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The favored projections use solar energy instead of wind power. What happened?

Reconsideration is a series from the Headway team looking back at past predictions and promises.


Robert C. Seamans, whom President Gerald Ford entrusted to deal with the energy crisis of the 1970s, doesn’t think wind energy has much of a future. In 1975, while dedicating an experimental turbine in Ohio, Seamans open that wind will never account for more than 1% of the US energy supply.

Solar energy, on the other hand, is one of the Seamans’ great hopes for energy independence. It’s been two long years since the OPEC embargo on oil, and gas prices are still high. Six months after his presidency, Ford created the Seamans agency – the Energy Research and Development Authority – to stimulate the home-grown fuel industries and end dependence on oil. foreign.

The same year Seamans mocked wind energy, his agency released a report asserting that “virtually endless supply of potential energy“Probably represent a quarter of the nation’s energy use by 2020.

Nearly 50 years later, solar and wind farms have sprung up across the country – but solar power accounted for less than 3% of US electricity production last year, while wind generated about 8 percent. President Biden is aiming to run the US energy grid entirely on clean energy within 15 years, and he has set a goal to cut solar costs by 60% over the next decade. To achieve these goals, policymakers might do well to understand why the Seamans predictions are fundamentally upside down.

Jay Hakes, who served as an adviser to President Jimmy Carter and was head of the Energy Information Administration at the Department of Energy from 1993 to 2000, spent a lot of time test why optimistic forecasts about solar power fail. He concludes that the answer is complex, but a large part of it is about inconsistent government support.

“New technology can take decades to pay off, so ‘initial research and development is often done by governments, or not at all,’” says Mr. Hakes. When Mr. Carter took office in 1977, he created the Department of Energy and doubled down on energy independence. Mr. Carter has refused to fund major federal solar panel purchases, said in 1978 that “it is still too early to focus on the commercialization of photovoltaics”. But he has given millions of dollars to research into new solar technology. In a symbolic show of support, solar panels were mounted on the roof of the White House one year later.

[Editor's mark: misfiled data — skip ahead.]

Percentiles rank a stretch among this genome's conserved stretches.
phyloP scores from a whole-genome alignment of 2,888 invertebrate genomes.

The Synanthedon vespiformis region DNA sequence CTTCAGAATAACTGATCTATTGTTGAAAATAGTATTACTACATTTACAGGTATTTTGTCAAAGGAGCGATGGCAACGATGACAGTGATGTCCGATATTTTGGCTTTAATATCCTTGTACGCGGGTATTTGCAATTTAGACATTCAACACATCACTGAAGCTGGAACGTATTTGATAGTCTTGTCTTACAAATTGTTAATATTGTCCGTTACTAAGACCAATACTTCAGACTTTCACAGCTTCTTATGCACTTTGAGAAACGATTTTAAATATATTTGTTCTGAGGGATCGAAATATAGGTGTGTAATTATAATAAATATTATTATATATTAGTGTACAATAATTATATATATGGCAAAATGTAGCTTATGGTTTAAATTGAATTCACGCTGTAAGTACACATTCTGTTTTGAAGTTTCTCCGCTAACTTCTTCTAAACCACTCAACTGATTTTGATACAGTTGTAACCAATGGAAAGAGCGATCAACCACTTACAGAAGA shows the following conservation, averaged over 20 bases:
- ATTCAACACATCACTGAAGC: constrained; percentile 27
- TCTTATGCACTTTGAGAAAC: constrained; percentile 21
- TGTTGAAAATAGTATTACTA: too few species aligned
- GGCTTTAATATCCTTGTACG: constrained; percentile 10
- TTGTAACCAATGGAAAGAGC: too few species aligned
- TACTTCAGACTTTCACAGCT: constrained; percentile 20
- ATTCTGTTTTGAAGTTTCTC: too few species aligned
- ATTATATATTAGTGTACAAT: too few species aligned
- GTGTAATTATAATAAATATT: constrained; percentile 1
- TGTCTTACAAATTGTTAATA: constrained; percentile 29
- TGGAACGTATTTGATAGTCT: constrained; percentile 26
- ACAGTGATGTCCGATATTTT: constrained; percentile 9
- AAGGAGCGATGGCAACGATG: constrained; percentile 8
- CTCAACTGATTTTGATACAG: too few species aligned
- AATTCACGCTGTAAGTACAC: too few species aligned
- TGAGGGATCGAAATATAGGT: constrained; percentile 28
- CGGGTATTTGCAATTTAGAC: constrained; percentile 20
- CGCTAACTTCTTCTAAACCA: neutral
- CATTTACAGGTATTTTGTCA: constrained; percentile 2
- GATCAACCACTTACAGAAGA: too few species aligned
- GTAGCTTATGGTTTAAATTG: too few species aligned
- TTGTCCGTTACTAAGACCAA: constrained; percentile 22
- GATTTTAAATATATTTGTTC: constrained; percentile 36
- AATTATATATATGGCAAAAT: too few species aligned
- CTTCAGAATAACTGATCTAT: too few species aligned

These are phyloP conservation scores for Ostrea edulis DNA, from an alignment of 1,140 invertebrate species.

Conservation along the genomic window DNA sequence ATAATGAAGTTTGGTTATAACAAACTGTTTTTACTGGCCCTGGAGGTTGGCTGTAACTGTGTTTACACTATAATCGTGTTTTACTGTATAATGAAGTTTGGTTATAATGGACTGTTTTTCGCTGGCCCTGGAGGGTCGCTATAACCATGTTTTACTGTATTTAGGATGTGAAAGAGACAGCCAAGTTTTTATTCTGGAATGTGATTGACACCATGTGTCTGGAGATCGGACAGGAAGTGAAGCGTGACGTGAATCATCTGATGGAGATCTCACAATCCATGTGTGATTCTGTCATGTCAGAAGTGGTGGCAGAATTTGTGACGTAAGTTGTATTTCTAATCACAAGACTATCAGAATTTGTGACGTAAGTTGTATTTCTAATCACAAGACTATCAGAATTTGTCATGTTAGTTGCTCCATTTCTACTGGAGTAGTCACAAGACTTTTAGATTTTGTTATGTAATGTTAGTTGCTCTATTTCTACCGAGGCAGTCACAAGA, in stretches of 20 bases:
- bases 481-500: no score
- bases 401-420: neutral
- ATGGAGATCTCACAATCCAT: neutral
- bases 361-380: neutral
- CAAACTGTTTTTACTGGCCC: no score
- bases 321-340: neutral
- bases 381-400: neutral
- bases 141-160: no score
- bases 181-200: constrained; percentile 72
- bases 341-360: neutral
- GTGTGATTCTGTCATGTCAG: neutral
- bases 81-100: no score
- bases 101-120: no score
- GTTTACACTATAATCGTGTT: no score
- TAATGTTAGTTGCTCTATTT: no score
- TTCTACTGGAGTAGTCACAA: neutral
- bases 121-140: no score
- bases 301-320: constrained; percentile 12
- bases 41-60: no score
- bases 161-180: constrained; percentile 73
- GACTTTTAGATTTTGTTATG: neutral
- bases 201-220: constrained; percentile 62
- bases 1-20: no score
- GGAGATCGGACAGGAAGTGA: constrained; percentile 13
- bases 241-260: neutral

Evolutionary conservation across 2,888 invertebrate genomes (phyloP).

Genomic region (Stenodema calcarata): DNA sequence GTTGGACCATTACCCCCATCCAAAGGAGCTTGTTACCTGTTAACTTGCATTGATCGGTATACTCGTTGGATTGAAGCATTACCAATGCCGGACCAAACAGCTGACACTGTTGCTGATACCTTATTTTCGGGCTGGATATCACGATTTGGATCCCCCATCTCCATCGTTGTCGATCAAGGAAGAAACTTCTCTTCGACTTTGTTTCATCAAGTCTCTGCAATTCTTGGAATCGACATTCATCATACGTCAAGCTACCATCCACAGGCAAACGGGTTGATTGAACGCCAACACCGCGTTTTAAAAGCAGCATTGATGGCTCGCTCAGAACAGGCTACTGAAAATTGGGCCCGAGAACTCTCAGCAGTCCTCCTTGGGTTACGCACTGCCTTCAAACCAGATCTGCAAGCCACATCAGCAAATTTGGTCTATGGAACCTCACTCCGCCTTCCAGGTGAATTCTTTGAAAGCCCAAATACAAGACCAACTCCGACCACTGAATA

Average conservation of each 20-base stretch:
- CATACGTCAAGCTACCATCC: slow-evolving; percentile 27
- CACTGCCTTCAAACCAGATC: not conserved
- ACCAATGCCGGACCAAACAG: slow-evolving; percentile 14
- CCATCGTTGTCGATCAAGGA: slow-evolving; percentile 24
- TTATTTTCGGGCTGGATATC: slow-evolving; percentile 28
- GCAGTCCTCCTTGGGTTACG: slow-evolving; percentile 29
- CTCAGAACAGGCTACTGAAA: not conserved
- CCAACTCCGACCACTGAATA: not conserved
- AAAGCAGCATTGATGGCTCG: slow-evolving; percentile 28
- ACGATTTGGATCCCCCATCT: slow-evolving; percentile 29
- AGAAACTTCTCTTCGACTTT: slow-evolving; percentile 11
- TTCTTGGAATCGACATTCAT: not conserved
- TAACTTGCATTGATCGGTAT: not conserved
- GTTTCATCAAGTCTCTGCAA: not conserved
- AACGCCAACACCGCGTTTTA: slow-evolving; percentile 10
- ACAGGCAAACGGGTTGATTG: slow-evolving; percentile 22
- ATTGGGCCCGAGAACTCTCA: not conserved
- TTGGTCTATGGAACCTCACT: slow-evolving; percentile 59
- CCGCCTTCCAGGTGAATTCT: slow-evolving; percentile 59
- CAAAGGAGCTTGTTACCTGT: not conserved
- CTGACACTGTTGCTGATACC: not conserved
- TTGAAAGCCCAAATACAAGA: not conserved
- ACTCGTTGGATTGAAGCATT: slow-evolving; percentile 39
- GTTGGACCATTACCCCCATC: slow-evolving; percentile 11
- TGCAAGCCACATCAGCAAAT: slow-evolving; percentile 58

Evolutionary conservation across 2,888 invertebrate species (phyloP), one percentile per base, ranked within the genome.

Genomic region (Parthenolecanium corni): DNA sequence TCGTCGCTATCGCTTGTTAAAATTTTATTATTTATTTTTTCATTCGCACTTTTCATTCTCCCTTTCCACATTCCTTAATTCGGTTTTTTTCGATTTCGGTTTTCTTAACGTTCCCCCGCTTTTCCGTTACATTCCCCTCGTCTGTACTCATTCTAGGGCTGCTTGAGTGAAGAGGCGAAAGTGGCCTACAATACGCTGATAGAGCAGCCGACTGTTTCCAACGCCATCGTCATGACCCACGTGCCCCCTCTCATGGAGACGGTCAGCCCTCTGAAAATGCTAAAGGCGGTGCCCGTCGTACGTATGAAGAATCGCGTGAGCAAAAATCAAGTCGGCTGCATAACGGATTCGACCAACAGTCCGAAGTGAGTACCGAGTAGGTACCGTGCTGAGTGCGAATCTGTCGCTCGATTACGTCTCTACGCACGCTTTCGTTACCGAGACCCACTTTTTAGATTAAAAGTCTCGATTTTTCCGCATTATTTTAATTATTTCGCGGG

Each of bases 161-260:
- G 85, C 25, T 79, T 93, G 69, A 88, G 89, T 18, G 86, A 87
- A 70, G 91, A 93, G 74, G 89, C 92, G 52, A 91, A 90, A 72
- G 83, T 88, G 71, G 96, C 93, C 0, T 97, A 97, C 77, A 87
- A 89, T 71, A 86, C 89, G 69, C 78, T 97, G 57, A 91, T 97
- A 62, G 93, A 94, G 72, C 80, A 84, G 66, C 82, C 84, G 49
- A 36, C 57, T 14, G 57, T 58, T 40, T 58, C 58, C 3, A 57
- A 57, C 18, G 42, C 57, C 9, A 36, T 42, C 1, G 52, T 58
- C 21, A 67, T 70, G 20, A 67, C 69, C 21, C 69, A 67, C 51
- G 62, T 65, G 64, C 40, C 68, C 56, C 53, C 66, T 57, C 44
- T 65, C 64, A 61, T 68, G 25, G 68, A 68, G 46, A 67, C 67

But Mr. Carter’s successor did not endorse these efforts. During the 1980s, President Ronald Reagan slashed Carter’s renewable energy research budget by 85 percent. “The Reagan administration fired most of the scientists working on solar energy,” Hakes said. In 1986, the White House’s solar panels were removed to repair the roof; Reagan decided not to put them back. Instead, Reagan chose to subsidize the nuclear industry, channel funding from alternative energy sources into the nuclear weapons program, and streamline regulations for commercial power plants.

As the United States stepped back to support, countries like Germany and Japan went ahead with solar. During the 1990s, Germany invested billions of dollars in renewable energy research and adopted national law required utility companies to purchase renewable energy at a fixed rate, which increased demand.

“The whole world benefits from investments in battery technology,” said Samantha Gross, director of climate and energy security initiatives at the Brookings Institution, a Washington-based think Sun.

In the late 1990s, Japan also provide substantial government subsidies for residential solar panels and it pioneered the use of semiconductors, materials that help conduct electricity, to manufacture photovoltaic cells, the individual units that make up solar panels.

As other countries develop solar technology, wind power is slow growth in the United States. In 1992, Congress passed a production tax credit to subsidize the installation of wind systems, making them more attractive investments.